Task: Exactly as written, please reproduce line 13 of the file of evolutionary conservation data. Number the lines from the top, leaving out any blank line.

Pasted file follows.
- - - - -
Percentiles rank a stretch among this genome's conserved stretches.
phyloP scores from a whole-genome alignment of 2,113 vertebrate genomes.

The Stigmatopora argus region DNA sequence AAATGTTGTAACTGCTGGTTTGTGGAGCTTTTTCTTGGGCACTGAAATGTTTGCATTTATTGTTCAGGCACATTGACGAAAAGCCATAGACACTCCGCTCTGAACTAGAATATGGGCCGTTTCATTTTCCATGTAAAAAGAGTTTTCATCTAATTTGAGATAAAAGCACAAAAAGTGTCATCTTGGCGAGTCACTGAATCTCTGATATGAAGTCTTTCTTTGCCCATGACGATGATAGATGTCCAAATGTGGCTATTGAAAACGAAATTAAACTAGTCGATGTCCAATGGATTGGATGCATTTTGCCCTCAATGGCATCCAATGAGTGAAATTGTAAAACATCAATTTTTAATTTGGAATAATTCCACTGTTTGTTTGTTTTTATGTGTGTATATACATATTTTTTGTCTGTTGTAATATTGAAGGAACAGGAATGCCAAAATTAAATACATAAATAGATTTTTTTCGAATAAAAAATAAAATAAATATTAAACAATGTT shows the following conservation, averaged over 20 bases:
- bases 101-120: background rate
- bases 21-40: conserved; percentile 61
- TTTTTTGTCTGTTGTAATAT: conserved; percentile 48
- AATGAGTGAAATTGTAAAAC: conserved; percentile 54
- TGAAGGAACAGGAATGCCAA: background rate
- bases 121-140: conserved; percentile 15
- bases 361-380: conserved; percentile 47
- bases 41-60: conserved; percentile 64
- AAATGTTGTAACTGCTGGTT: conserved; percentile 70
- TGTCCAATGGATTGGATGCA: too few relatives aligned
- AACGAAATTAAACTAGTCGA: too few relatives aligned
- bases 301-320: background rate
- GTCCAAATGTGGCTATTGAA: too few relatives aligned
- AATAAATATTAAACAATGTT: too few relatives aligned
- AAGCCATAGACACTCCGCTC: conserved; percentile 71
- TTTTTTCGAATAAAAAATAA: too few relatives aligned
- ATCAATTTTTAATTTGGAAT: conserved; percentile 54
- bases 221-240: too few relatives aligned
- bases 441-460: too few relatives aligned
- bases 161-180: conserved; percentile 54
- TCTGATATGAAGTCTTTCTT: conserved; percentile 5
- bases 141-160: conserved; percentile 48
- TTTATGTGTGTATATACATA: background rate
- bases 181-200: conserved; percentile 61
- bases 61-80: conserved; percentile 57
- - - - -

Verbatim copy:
- TGTCCAATGGATTGGATGCA: too few relatives aligned